Dr. Miguel Mendez-Fernandez, who has written several articles on motorboat propeller injuries, compares some propeller injuries to “war wounds,” which are extremely costly over a lifetime. Each accident would have to be evaluated case by case. However, if we use the “critical” injury DOT number of $5.4 million, we can suggest the value to have prevented these injuries to be $634.4 million.
In the years 2007-2013 since this SAGE report was conducted, there have been 4,771 deaths and 22,216 injuries listed in the USCG Boating Statistics. If we assume that the number of cutoff switch preventable deaths and injuries will stay proportionally the same as the SAGE statistics, (in other words, all deaths and injuries in similarly selected scenarios), then we could have prevented between 85 to 143 deaths, as well as between 125 to 166 injuries in the period 2007-2013.
Now, if we want to turn the 2007-2013 fatalities into a dollar value (based on the current value of a statistical life of $9.1 million), the preventable proportional deaths would value at between $773.5 million and $1.3 billion dollars.
Likewise, to turn injuries into dollar values, we again use the “critical” injury number around $5.4 million (60% of the VSL). That would yield a proportional cost estimate of between $677 million and $894 million dollars for the likely preventable proportional injuries during 2007-2013.
The regulation would create no burden for the marine manufacturers. For 10 years, it has been estimated that three-fourths of the motor boats produced by the major manufacturers are equipped with engine cutoff switches as original equipment. The calculated cost benefit to enact this rule is very favorable.
Who supports this regulation?
The Coast Guard has many partners on board in support of the cutoff switch use and wear:
- National Association of State Boating Law Administrators (NASBLA): Model Act of 2005
- National Boating Safety Advisory Council (NBSAC): Resolutions of 2006
- Major marine manufacturers and ABYC: as currently equipped per 2008 standard
- Many members of select safe boating organizations
- The general public, especially survivors where death and injury were prevented for voluntary use where their boat happened to be so equipped.
The SAGE report concluded that “of the accidents determined to be likely preventable had a kill switch been in operation, striking by the boat propeller accounted for approximately 35 of the 39 deaths and 99 of the 128 injuries.” Clearly, the cutoff switch is critical to saving lives and preventing injuries.
SPIN requests your help to promote engine cutoff switch legislation
Knowing that countless injuries and deaths could be prevented with the use of engine cutoff switches, SPIN (Stop Propeller Injuries Now!) has been actively promoting the advancement of the proposed regulation. We have contacted all 17 members of the congressional oversight subcommittee for U.S. Coast Guard and Maritime Affairs as well as our various state Congressmen to request their support. We distributed an advocacy paper at the recent International Boating and Water Safety Summit. We attended the National Boating Safety Advisory Council meeting in May to raise our questions. Now we are appealing to members of the National Association of State Boating Law Administrators. We ask you to add your well-regarded and considerable voice in support of this regulation.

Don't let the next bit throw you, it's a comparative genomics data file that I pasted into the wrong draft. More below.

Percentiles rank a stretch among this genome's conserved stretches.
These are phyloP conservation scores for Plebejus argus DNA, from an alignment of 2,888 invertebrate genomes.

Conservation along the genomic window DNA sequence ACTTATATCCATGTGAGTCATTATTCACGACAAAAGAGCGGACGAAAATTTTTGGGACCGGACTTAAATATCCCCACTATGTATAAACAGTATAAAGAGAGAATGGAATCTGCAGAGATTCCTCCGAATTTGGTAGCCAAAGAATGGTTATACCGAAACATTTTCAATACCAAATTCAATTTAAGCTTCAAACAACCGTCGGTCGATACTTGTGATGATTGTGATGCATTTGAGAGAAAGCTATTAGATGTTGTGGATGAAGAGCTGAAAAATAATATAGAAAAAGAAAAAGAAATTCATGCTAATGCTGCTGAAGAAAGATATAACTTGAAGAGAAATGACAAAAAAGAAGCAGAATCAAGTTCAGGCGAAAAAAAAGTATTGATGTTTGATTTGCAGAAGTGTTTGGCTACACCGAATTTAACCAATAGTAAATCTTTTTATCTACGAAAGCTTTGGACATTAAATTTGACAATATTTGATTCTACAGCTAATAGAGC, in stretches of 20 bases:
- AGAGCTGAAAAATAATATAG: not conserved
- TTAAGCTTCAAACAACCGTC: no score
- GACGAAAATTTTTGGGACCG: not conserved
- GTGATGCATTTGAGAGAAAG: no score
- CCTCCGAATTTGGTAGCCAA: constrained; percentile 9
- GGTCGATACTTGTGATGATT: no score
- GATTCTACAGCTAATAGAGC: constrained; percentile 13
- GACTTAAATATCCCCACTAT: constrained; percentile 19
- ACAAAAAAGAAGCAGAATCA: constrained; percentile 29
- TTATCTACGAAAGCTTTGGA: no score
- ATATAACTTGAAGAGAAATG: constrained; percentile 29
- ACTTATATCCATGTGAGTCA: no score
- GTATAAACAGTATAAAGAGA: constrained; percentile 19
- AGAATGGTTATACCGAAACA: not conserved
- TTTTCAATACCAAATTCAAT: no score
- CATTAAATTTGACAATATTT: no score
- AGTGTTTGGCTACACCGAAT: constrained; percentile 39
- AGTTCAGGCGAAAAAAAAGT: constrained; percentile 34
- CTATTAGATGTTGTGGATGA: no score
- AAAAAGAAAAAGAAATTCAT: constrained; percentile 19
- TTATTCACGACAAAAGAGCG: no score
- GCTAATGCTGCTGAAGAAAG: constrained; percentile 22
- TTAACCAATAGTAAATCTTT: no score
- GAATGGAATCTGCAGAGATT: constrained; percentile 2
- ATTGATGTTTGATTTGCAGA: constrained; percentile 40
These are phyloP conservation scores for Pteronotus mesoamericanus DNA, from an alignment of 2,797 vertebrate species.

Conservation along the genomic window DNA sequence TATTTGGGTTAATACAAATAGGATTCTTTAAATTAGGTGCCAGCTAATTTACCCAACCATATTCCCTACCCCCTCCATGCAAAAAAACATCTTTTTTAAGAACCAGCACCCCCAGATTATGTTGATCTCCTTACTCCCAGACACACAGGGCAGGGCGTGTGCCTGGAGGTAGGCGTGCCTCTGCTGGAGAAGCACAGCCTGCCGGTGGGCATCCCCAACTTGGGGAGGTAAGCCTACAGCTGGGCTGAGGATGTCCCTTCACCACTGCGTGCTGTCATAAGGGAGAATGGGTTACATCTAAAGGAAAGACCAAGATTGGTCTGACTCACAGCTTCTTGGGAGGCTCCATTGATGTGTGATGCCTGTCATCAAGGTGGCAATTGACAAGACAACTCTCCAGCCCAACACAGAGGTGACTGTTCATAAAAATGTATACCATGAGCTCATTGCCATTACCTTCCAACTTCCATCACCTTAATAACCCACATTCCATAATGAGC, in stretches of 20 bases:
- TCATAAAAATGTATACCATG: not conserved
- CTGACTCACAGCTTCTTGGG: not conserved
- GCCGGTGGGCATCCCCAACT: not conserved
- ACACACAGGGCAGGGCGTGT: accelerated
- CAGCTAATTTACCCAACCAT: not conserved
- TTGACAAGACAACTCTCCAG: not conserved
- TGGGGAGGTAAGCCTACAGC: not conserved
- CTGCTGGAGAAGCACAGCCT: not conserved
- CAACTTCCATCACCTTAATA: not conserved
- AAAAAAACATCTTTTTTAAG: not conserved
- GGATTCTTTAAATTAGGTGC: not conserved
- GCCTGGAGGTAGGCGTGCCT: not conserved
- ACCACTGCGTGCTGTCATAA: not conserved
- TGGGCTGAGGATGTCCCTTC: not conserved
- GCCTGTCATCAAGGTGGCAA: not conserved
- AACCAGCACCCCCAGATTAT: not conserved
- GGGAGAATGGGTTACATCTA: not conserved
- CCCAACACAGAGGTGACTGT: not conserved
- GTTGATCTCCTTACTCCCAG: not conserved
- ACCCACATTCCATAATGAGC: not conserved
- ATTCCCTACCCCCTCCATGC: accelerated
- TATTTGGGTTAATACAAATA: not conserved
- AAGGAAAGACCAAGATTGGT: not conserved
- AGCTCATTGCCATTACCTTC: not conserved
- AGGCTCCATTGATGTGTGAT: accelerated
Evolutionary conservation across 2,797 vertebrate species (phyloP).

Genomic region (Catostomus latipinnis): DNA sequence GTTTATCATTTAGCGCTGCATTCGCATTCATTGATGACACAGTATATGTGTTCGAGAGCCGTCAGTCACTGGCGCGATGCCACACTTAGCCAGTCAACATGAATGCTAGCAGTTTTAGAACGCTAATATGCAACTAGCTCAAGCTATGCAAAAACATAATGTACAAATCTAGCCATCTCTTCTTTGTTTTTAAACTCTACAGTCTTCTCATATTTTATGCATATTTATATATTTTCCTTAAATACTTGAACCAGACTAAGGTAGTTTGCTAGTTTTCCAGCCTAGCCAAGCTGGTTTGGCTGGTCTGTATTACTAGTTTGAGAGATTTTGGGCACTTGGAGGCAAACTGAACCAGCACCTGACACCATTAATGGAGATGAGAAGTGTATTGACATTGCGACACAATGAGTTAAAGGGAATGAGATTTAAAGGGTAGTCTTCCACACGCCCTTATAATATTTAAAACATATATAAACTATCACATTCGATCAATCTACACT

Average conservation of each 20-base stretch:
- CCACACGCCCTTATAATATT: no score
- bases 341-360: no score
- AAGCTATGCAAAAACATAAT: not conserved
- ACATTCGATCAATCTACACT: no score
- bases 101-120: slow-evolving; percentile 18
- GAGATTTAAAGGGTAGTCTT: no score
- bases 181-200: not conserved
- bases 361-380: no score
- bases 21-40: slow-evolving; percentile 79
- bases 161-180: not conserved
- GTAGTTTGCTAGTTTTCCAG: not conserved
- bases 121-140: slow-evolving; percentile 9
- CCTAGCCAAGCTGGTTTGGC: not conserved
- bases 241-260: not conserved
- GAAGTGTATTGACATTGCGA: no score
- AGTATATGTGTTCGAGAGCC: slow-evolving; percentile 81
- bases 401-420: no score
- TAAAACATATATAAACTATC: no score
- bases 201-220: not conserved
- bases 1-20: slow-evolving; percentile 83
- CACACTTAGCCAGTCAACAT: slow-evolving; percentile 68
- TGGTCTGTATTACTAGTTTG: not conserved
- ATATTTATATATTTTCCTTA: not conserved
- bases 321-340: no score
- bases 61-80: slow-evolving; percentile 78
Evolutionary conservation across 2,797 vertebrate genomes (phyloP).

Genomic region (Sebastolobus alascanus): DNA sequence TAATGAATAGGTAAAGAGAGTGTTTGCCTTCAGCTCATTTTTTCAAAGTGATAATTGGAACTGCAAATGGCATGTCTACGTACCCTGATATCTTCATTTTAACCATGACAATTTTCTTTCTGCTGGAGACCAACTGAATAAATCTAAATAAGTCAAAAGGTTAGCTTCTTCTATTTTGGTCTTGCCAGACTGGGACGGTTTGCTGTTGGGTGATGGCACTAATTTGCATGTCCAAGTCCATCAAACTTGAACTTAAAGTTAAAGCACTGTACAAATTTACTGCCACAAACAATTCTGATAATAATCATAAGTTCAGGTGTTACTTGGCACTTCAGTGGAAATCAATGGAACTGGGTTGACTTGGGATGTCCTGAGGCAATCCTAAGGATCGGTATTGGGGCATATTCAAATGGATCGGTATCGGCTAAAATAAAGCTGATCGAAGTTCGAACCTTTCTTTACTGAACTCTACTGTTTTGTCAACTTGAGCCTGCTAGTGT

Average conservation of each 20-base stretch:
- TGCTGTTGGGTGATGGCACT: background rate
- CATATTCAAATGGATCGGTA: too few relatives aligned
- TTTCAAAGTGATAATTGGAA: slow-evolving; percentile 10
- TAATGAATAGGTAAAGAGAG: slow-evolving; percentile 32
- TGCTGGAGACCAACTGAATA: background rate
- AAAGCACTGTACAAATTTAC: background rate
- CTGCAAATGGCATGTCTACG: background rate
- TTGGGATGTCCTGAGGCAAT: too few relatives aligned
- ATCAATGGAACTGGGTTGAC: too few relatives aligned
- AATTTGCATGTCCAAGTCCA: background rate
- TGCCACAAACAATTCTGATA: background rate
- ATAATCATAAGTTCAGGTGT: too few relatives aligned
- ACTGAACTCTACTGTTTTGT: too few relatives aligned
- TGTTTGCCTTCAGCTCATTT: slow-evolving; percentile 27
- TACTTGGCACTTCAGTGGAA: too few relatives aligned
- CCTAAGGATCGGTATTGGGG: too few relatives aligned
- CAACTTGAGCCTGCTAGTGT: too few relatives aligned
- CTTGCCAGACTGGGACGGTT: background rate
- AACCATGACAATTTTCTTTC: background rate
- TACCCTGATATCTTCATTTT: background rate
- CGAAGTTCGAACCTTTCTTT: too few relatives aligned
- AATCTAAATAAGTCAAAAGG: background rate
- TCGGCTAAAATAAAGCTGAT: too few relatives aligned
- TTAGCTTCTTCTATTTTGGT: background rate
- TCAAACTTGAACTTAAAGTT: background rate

We ask that NASBLA
resurrect its 2004 Model Act Requiring the Use of Engine Cutoff Switches on Mechanically Powered Vessels, which was adopted by only seven states and none since 2009;
review the NBSAC resolutions of 2006, the ABYC standard of 2008, the Docket 2009 06-02 and comments from 2011;
reach out to their members and encourage all states to incorporate mandatory wear regulations; and
request that member states select two years and do an in-depth study of accident data to see what effect an engine cutoff switch mandatory wear would have state by state.
SPIN appreciates that the states would prefer to manage this program and the education thereof. As Congress repeatedly has turned down the USCG request for the authority to set federal education standards, it is up to the states to fulfill this need with some sense of reciprocity as well. We feel that if more states would adopt a law for mandatory wear following the NASBLA Model Act of 2005, then there would be no need for this federal regulation.
Boating law administrators represent one-third of the membership on NBSAC. These members have listened to the Coast Guard for three years. No progress has been made. We do not know what the holdup is. However, since BLA members on NBSAC have a right to ask any questions relative to the goal of boating safety in their state, they could look into the matter.
Jeff Johnson, Alaska’s BLA, recently told me that over 30 percent of Alaska’s fatalities are the direct result of a fall overboard or ejection, and bodies are often never recovered from their frigid water. In many cases, boats are found empty running in circles or grounded with the motor down. He is convinced that by wearing a lifejacket, attaching a kill switch, and having a means to re-board the boat, fatalities (particularly involving solo operators of power boats) would be reduced significantly. NASBLA might focus on this and collect the data state by state, especially from those states where the mandatory wear model has been adopted.
We feel certain if states and industry work together, a federal regulation might be redundant. It will be good sense cooperation that could resolve this. This rule will definitely not end all propeller strikes. We will always be in favor of guards where applicable. This is just part of the solution. Let us nibble at it and accomplish something or charge your organization to pressure a final federal rule. Delay means more death and injury and financial burden.
We are reminded of Congressman Lo Biondo’s remark at the 2001 CO hearing when he asked the Coast Guard if the propeller strike issue was actively being pursued or just “another Mission to Mars?” Ask again Congressman. We have landed on Mars. We have landed on a comet! We have not seen even a slight decline on average in propeller fatalities and injuries. This regulation would be part of the solution.
SPIN welcomes comments and information and will share any sources and articles on this subject. Please contact me at firstname.lastname@example.org.